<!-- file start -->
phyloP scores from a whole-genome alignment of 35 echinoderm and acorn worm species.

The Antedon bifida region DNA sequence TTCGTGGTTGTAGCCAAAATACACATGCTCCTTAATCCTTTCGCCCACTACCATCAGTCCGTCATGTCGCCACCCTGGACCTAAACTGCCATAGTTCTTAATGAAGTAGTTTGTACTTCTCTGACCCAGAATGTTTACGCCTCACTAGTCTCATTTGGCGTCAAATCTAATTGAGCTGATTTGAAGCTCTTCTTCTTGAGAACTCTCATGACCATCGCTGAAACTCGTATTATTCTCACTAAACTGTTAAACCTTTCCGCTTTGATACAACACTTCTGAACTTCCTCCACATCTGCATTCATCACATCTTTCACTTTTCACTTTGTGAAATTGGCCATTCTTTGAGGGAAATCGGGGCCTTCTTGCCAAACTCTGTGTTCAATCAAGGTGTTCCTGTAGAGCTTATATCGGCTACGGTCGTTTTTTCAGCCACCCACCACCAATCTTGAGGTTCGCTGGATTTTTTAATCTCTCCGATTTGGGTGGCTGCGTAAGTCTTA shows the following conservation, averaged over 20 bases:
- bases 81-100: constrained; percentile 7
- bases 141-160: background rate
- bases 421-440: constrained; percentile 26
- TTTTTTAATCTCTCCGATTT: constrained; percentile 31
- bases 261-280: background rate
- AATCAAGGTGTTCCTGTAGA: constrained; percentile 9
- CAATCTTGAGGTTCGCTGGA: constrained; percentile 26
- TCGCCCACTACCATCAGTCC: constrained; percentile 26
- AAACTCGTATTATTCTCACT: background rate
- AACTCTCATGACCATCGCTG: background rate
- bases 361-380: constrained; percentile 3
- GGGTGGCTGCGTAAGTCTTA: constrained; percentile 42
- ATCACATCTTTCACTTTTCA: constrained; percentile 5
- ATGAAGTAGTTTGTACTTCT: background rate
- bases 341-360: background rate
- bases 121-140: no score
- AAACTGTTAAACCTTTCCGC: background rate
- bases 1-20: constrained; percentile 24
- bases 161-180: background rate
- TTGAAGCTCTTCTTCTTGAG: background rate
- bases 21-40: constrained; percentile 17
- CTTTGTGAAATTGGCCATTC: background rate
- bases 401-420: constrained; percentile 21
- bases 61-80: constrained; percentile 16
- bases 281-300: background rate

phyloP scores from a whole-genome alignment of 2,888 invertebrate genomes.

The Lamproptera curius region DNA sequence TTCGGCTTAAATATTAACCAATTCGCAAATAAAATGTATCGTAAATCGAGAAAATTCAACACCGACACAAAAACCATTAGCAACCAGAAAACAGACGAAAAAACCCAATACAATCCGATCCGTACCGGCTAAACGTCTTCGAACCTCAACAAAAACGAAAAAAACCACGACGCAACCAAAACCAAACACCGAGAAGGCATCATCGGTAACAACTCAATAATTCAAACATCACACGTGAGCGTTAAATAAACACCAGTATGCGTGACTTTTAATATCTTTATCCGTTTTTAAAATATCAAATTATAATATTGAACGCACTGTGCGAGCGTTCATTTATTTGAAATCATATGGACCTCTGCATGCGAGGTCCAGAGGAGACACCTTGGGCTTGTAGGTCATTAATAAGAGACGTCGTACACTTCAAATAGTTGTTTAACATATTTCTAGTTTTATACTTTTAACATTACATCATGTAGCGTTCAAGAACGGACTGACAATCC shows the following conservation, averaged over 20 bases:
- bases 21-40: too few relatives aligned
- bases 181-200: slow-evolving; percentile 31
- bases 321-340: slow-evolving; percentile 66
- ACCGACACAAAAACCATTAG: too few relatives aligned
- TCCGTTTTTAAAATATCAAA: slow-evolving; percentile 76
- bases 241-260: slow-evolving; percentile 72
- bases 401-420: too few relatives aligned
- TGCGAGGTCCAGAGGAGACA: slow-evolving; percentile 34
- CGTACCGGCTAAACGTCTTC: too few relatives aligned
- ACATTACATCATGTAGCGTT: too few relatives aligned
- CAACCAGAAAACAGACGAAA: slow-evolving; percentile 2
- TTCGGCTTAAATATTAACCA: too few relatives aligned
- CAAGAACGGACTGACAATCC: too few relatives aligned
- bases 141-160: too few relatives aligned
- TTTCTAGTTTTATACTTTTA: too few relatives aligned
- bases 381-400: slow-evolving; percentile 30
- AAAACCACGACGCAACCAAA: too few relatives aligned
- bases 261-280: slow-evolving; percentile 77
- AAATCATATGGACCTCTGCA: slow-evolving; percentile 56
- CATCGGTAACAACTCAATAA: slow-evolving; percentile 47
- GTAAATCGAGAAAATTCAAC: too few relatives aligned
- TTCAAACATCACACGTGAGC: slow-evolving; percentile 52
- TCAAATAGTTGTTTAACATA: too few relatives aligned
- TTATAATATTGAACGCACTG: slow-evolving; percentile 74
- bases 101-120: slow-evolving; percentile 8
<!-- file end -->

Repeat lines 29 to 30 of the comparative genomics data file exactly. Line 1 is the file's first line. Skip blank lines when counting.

The Lamproptera curius region DNA sequence TTCGGCTTAAATATTAACCAATTCGCAAATAAAATGTATCGTAAATCGAGAAAATTCAACACCGACACAAAAACCATTAGCAACCAGAAAACAGACGAAAAAACCCAATACAATCCGATCCGTACCGGCTAAACGTCTTCGAACCTCAACAAAAACGAAAAAAACCACGACGCAACCAAAACCAAACACCGAGAAGGCATCATCGGTAACAACTCAATAATTCAAACATCACACGTGAGCGTTAAATAAACACCAGTATGCGTGACTTTTAATATCTTTATCCGTTTTTAAAATATCAAATTATAATATTGAACGCACTGTGCGAGCGTTCATTTATTTGAAATCATATGGACCTCTGCATGCGAGGTCCAGAGGAGACACCTTGGGCTTGTAGGTCATTAATAAGAGACGTCGTACACTTCAAATAGTTGTTTAACATATTTCTAGTTTTATACTTTTAACATTACATCATGTAGCGTTCAAGAACGGACTGACAATCC shows the following conservation, averaged over 20 bases:
- bases 21-40: too few relatives aligned